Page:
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Our holdings include hundreds of glass and film negatives/transparencies that we've scanned ourselves; in addition, many other photos on this site were extracted from reference images (high-resolution tiffs) in the Library of Congress research archive. (To query the database click here.) They are adjusted, restored and reworked by your webmaster in accordance with his aesthetic sensibilities before being downsized and turned into the jpegs you see here. All of these images (including "derivative works") are protected by copyright laws of the United States and other jurisdictions and may not be sold, reproduced or otherwise used for commercial purposes without permission.

© 2018 SHORPY INC.

[REV 25-NOV-2014]

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Jackson County: 1936

Jackson County: 1936

Today, a selection of images by the undeservedly obscure Farm Security Administration photographer Theodor Jung. April 1936. "Wife of rehabilitation client. Jackson County, Ohio." 35mm nitrate negative. View full size.

On Shorpy:
Today's Top 5

Grim Determination

I don't get the "grim determination" of yesteryear compared to the present day "gimme" looks. If I compare this photo to poor folks I see today they both look tired to me.

Moved to tears

Hi Dale

What an amazing video that is. My father was Arthur Rothstein and he took many of the images in your video. I've never seen anything like this and after viewing your video I looked at some of the other Depression era videos on You Tube. You might be bored but you really did move me. I really enjoyed it, thank you! Wishing you all the best.

Take care of yourself



Thanks. Your efforts are appreciated.

Re: Mr.Caruso

Thank you very much ... but "Mr. Caruso" was my dad ... Every time someone says that, I tend turn around and look if he is standing behind me ... and wonder, what in the world did I do wrong THIS TIME. Also, he passed some 10 years ago ... so that REALLY becomes spooky.


Mr Caruso

Just watched your project and what a wonderful use of time, gave me goose bumps!! Thank you

The Great Dust Bowl

I think what amazes me most in looking over hundreds of photos here and at the Library of Congress photo archives is that despite the situation, the near hopelessness of it all, look closely at their eyes ... in this photo and in others. There is a determination that somehow, in some way they will pull through. That in some fashion THEY will pull themselves through.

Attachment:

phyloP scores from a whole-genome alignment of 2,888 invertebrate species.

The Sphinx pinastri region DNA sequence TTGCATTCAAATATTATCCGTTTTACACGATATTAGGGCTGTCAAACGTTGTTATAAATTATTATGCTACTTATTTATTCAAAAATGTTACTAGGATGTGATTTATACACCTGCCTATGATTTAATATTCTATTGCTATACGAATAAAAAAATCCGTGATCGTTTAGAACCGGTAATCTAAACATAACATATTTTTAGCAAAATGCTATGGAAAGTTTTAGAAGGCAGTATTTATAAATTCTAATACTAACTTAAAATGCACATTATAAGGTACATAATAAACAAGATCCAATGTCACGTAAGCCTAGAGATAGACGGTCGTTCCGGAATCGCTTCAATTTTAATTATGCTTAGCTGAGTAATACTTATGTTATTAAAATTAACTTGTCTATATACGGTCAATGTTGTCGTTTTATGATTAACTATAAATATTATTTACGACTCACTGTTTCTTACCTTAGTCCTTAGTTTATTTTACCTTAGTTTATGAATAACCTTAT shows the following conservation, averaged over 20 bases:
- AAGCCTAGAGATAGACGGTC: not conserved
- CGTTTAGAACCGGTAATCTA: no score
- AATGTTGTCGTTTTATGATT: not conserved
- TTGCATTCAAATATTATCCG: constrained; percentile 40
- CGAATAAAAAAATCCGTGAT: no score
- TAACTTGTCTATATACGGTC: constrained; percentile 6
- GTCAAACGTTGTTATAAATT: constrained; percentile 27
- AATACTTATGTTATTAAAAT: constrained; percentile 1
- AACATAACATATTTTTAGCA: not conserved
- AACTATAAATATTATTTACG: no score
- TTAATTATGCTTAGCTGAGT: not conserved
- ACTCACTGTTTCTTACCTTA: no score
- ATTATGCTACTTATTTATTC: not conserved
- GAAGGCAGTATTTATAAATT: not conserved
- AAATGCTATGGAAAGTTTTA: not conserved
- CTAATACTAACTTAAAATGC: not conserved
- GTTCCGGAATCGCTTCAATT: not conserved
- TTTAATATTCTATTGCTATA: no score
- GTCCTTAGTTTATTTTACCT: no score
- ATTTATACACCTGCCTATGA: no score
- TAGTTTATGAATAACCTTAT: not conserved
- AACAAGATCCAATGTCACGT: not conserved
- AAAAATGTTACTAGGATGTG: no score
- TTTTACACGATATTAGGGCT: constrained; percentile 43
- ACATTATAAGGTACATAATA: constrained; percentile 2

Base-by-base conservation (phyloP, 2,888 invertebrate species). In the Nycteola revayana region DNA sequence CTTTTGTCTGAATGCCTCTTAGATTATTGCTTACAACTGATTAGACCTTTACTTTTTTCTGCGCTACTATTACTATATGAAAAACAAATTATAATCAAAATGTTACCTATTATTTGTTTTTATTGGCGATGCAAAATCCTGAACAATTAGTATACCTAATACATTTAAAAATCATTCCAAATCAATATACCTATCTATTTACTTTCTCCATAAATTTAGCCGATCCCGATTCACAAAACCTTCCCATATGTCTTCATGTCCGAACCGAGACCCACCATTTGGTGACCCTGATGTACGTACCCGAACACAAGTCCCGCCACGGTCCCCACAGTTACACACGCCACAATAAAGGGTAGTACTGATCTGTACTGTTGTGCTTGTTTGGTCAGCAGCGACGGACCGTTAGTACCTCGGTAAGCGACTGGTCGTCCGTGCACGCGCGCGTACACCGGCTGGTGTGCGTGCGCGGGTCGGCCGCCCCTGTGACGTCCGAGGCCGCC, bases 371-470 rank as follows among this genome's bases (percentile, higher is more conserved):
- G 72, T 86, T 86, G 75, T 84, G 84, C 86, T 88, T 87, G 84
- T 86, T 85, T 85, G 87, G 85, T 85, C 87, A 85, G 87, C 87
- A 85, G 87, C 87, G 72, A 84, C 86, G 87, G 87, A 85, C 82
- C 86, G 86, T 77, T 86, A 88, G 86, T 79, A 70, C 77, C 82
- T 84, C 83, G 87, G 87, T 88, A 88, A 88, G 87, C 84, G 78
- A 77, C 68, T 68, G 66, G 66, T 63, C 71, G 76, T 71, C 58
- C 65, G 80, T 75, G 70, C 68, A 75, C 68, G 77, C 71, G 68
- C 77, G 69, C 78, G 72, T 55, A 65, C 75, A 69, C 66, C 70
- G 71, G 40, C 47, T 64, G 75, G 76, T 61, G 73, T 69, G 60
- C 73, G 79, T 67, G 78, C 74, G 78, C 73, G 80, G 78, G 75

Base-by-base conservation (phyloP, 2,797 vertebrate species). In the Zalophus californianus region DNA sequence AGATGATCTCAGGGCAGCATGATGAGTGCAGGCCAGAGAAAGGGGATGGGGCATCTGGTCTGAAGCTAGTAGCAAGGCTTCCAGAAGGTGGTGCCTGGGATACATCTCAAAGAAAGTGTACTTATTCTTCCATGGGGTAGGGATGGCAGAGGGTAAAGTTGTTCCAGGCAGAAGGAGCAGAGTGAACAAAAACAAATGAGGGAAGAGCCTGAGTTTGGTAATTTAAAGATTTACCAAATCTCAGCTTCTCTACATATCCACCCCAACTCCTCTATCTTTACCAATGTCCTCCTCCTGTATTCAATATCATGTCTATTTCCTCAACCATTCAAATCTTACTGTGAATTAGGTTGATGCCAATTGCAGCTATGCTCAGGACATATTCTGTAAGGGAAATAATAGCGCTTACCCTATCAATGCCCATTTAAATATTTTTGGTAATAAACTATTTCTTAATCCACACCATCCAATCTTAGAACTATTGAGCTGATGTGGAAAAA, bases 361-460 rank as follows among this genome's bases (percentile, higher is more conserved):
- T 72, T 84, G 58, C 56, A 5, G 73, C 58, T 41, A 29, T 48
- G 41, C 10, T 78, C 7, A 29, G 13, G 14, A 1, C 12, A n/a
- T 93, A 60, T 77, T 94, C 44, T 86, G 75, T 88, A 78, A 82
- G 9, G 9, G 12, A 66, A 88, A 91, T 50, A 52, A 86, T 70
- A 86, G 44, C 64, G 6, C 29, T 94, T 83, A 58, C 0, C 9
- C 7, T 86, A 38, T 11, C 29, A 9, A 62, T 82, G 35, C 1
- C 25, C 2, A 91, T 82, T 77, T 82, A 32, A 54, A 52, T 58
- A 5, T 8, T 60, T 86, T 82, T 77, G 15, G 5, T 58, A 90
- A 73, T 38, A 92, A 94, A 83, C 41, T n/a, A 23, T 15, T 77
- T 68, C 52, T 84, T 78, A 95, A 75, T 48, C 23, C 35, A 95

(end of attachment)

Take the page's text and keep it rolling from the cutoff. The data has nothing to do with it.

Compare these with photos of today’s poor and homeless, too often is the case that in their eyes is the look of ... “who is going to fix this FOR me.”

To paraphrase Mort Sahl, "There were four million people in the Colonies and we had Jefferson and Franklin and colonists that wouldn’t say quit. Now we have over 200 million and the two top guys are Clinton and maybe Rudy Giuliani and plenty of welfare and ‘do for me.’ What can you draw from this? Darwin was wrong!"

An old friend of mine, John West, who is an Egyptologist, once told me “Have you ever noticed that as the curve of technological achievements moves up, the curve of morality moves down.” Perhaps there is something to that.

Oh, as you might read in my profile, for 25 years I was a writer/ producer (audio-radio) and after retiring, taught journalism part-time. Now, having terminal cancer, I feel like even that is an infringement on whatever time remaining, so I cut back to the occasional lecture.

Recently I discovered microsoft’s movie maker - meaning it had been on my machine for years, just never noticed it before. Using pictures here, and from the LOC, and little bit of this, that and the other. I produced a “slide/video project. It is up at YouTube. is mentioned in the credits and in the description is the link to here. I do hope that it will draw even more attention to this incredible site. Also, I have a number of other similar projects posted there, in the search just enter dalecaruso. As to the purpose of all these, other than through some, hopefully interesting enough videos, get folks to visit and become interested in similar sites such as this one. And to be blunt and honest, from a purely personal standpoint ... I AM BORED TO TEARS, and just wanted something to do.


Lady of the House

I wonder how old she is. Younger than we suppose, I bet.


Jung should not be overlooked. This is an absolutely stunning portrait; this woman is unable to hide any of her personality from his lens, despite her dourness and additionally the photo is quite nicely composed. If this Wikipedia entry is correct, Jung only worked for the FSA for one year or so. From all I’ve read, Roy Stryker, who managed the FSA photographers, took good care of them with clear directions, adequate funding and a fair degree of artistic independence.
Denny Gill
Chugiak, Alaska

SHORPY HISTORICAL PHOTO ARCHIVE | History in HD is a vintage photo archive featuring thousands of high-definition images from the 1850s to 1960s. (Available as fine-art prints from the Shorpy Archive.) The site is named after Shorpy Higginbotham, a teenage coal miner who lived 100 years ago.

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